I should like to say a few words in support of amendment No. 67, not just because my right hon. Friend the Member for Salford, West (Mr. Orme) politely suggested that I should perhaps say something as one who voted for the abolition of the Supplementary Benefits Commission. Even at this late hour in the proceedings on the Bill, I do not repent doing that. I took the right decision. However, I ask the Government to consider seriously the idea in the amendment to increase the number of members to at least 11. I say that partly for the reasons advanced by my hon. Friend the Member for Barking (Miss Richardson). One of the difficulties that I experienced in Committee in speaking after my hon. Friend was that she covered an amendment in such a comprehensive way that it was always difficult to say something different. I therefore underline the points she made, but perhaps present the arguments in a slightly different way.

The proposed committee may be only advisory, but it will oversee to some extent the expenditure of £18 billion of public money. Whereas some of us would like this Chamber to have a tighter grip on public expenditure, and perhaps hope that our new Select Committees will provide some improvement, we all have something to gain if the new body can work well. Therefore, I commend to the Minister, not for any Socialist reason that the size of the quango should be increased, but for the good old reason that Burke advanced, that even "the humblest he" has something of importance to add to the conversation. If there are 11 humble he's or she's, the deliberations will be better.

We wish the committee well in its task. It will be following the SBC and the National Insurance Advisory Committee. Over recent years the commission has done an immensely important job, beginning the task of acting as a watchdog on the poor. How much better that work will be continued if the committee can not only represent a fair balance as between men and women and as between the different regions of the country, but, as my hon. Friend the Member for Stockport, North (Mr. Bennett) said, the consumers of the service. We have emphasised today, yesterday and in Committee that we get few concessions from the Government. Will the Minister drop a few crumbs from his table tonight and accept this amendment?

I find the hon. Member for Birkenhead (Mr. Field) persuasive, as always—and all the more so when he quotes Burke.

The essence of our proposal is that there should be an element of flexibility—if I may use the word "flexibility". It has been an overworked word in our debates on the Bill, and I have done my share of overworking it.

We are not necessarily proposing a figure of eight. We are proposing that we should have the power to create a committee of not fewer than eight and not more than 11 members. That pattern has been followed in the appointment of similar committees in this area. The National Insurance Advisory Committee can have between six and 10 members, in addition to the chairman. The Industrial Injuries Advisory Committee can have any number of members, provided that there are equal numbers of employer and employee representatives. The Supplementary Benefits Commission can have not more than six members, in addition to the chairman and deputy chairman. The Occupational Pensions Board can have between eight and 12 members, in addition to the chairman and deputy chairman. In those cases there has been a bracket within which the final total could be decided.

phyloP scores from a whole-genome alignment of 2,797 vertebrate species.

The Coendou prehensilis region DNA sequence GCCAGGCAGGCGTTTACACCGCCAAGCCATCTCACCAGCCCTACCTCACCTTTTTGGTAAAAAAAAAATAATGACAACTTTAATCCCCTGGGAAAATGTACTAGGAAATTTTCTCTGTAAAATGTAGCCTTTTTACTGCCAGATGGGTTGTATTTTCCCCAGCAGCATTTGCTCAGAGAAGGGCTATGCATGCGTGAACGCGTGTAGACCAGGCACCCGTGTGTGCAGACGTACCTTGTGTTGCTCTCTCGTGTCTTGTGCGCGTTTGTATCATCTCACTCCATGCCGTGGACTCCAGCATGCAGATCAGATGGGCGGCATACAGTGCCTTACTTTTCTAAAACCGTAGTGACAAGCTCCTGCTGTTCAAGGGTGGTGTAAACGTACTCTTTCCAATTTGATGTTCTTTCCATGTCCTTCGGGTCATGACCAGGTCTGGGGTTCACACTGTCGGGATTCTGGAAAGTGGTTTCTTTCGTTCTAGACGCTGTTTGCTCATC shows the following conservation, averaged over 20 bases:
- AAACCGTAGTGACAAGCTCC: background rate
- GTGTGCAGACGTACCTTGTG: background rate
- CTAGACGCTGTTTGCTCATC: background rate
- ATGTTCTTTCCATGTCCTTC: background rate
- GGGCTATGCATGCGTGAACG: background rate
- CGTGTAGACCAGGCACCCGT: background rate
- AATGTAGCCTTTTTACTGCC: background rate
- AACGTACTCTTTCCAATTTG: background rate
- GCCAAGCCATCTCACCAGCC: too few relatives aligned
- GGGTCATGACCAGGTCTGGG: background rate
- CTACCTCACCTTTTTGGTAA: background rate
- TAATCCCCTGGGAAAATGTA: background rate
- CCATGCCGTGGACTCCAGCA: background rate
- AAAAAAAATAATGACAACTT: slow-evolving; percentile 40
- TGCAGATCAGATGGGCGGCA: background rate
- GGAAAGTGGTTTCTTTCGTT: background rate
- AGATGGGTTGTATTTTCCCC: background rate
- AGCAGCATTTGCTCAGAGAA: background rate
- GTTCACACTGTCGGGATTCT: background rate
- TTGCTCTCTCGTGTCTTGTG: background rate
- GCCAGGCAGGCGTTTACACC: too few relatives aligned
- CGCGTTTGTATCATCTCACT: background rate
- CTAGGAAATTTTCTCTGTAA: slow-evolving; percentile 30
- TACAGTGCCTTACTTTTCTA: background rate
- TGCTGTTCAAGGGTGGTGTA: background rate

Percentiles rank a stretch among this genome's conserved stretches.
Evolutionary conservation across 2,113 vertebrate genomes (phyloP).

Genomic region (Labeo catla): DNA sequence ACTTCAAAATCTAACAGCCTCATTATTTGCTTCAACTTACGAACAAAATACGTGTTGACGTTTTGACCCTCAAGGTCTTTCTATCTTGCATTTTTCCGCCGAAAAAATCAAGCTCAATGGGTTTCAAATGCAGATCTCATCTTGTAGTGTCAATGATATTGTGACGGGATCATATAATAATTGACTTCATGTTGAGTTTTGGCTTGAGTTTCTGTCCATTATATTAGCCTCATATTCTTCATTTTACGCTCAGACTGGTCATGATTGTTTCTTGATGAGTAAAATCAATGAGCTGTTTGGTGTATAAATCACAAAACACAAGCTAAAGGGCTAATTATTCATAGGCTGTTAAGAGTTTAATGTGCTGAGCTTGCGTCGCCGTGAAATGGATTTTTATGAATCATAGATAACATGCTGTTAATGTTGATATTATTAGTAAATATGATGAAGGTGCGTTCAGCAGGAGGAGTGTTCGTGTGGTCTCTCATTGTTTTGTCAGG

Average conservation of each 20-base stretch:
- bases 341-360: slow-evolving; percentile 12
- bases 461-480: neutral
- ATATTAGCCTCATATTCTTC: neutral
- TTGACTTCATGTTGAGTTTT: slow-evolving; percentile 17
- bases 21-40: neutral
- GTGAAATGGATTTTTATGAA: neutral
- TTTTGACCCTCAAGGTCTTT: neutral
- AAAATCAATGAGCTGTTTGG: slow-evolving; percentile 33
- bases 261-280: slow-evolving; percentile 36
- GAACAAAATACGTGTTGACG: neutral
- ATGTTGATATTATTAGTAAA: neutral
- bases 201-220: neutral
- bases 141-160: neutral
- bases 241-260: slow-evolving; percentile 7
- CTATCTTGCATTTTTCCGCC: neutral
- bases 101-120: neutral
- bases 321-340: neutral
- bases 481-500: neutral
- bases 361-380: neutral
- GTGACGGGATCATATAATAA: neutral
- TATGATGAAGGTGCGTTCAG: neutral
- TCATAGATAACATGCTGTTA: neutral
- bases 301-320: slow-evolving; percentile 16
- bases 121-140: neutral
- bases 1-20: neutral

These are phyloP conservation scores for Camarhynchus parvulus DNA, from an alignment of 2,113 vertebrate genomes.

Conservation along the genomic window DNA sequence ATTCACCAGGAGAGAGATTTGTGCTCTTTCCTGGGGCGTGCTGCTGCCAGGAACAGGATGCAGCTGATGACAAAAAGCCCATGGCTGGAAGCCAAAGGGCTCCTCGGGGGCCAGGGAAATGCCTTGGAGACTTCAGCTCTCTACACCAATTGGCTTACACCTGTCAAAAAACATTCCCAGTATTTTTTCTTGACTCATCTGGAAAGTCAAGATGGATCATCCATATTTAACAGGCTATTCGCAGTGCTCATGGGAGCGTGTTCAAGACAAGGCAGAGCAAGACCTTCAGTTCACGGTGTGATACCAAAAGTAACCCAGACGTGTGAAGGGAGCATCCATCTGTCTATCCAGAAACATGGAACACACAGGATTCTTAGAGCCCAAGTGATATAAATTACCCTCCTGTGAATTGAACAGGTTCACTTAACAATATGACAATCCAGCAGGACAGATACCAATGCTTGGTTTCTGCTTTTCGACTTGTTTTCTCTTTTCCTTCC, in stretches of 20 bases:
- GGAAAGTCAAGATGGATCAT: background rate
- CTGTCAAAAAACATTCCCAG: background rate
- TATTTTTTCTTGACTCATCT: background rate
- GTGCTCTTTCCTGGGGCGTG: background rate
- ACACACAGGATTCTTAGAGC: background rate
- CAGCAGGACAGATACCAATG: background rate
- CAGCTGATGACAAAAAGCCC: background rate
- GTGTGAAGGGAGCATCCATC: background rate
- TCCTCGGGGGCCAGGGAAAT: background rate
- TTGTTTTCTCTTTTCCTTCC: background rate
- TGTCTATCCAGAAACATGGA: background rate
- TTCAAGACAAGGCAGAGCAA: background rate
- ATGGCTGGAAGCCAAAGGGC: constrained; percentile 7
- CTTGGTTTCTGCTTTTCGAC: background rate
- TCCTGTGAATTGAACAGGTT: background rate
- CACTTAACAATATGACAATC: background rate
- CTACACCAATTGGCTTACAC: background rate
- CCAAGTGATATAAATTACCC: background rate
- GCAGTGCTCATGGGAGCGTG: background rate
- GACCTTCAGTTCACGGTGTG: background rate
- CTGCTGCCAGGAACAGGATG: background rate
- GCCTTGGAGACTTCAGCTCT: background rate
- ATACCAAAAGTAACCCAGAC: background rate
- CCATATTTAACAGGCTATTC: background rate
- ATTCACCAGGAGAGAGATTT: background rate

There are a number of balances to be considered. We want a body small enough to be effective as a forum for fairly intimate discussion, but we want it to be large enough to reflect a number of different kinds of experience. As the House will know, we are committed to the appointment of one member who is representative of employers' interests and one member who is representative of employees' interests. We are committed to including a member with a knowledge of Northern Ireland, because the committee will be taking over the functions of the Northern Ireland Supplementary Benefits Commission. We are committed to including a person with special knowledge and experience of the disabled.

There are other balances to be struck. The hon. Member for Barking (Miss Richardson) reminded the House of the discussions in Committee. I told her then that we were considering names that included those of some women. She asked whether we were also considering the names of some men. I answered that question in the affirmative. I expect there to be men and women on the committee.

To achieve that kind of balance, and at the same time not to be too rigid, it is sensible that the statute should lay down a span of numbers. It might be found by the committee, or by the Secretary of State looking at the working of the committee, that some form of knowledge was missing and that it would be advisable to make an additional appointment. I suggest that the Bill, as formulated, provides the best way of meeting those requirements.

Amendment negatived.

10.45 pm

I beg to move amendment No. 69, in page 69, line 19 at end insert—

'1A. The chairman of the Committee shall normally devote not less than 17 days in each month to the work of the Committee.'.
Of all the Opposition amendments, Mr. Deputy Speaker, this is probably one of the clumsiest. I should have preferred you to select amendment No. 68.